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“Holographic film started with the idea to secure packaged products in automobile parts & tobacco industry from getting duplicated. Gradually, it became an “X-factor” in packaging of products. Innovative holographic security packaging, today, can go a long way in enhancing the visual appeal as well as secure the brand. Such innovative & creative customised holographic image with overt features integrates different packaging form for organised manufacturing industry & protects their Profit. Holographic image integration is the future for packaging products in India.”
- R D Surana Founder member (HoMAI) MD, Everest Holovision Ltd.

overt features of hologram are described in an enlarged view in local language. This method has proved highly successful and greatly helped the end customer in distinguishing between the original and fake product effectively. Moreover from time to time, hologram manufacturing companies conduct seminars for brand owners / Government authorities to educate and impart training to their staff so they have full understanding of all the security features and effects contained within security holograms.

Security hologram enhances the value of digital technology
There are new non holographic technologies now available. Each one of them provides typically one level of authentication with their own unique method. Interestingly holograms and all such technologies can work together in developing a stronger difϐicult to copy, multi tech robust authentication solution. Mr. Manoj Kochar, President of HoMAI, said “The menace of product counterfeiting has become very widespread and it is important to take a proactive approach to tackle this menace head-on. The International Standards Organisation (ISO) has taken the lead in this direction and has recently formulated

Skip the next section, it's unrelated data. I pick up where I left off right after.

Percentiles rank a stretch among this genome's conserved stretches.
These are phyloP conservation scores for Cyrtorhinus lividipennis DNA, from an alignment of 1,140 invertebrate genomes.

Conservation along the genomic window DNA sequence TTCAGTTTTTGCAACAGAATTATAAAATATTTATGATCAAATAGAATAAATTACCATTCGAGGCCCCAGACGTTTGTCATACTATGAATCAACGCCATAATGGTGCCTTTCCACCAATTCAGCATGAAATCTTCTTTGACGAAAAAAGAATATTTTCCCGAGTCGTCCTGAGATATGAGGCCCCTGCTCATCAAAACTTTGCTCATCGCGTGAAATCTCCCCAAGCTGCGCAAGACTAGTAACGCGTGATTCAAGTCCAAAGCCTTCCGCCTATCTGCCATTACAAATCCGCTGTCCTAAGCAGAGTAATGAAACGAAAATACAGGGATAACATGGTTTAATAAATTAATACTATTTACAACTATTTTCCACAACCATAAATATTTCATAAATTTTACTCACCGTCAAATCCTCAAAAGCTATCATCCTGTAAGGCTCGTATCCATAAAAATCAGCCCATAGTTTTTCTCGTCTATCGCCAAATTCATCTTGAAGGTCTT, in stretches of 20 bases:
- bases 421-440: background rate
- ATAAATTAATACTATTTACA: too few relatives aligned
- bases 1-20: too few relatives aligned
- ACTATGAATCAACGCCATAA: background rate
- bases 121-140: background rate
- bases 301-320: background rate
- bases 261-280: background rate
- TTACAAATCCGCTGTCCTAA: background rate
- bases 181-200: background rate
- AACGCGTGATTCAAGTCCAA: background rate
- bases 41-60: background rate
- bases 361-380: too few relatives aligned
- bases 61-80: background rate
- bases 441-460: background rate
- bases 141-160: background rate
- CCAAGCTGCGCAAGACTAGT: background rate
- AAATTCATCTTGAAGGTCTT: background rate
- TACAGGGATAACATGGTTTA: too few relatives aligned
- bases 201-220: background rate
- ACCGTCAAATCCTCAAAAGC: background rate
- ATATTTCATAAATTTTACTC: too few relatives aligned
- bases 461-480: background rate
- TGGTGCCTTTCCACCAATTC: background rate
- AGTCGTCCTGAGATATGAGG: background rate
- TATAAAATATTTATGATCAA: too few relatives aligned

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a new standard ISO 12931 titled ‘Performance Criteria for Authentication of Material Goods’. These standards lay down the guidelines for brand owners to undertake effective protection of their brands and products. Ours is one industry that provides a multi-level security solution as proposed by these standards. While the hologram remains the foremost weapon in the armoury of brand owners, it actually complements and easily integrates with other technologies like Security printing, Track and Trace etc. Such integration provides the brand owners to select the right mix of the various technologies for adopting the optimal solution and keep the counterfeiters at bay.

The future looks good
Security hologram usage to ϐight against the counterfeiters will increase further. Hologram industry is continuously developing new technology and new variants of features for all three levels – identiϐication, veriϐication and authentication. New developments will provide more exotic and difϐicult to stimulate optical effects. Researchers are now working at the sub-micron level to produce novel, overt effects once impossible to achieve. A multi technology device incorporating security holograms will be the most preferred solution for years to come.

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Face to Face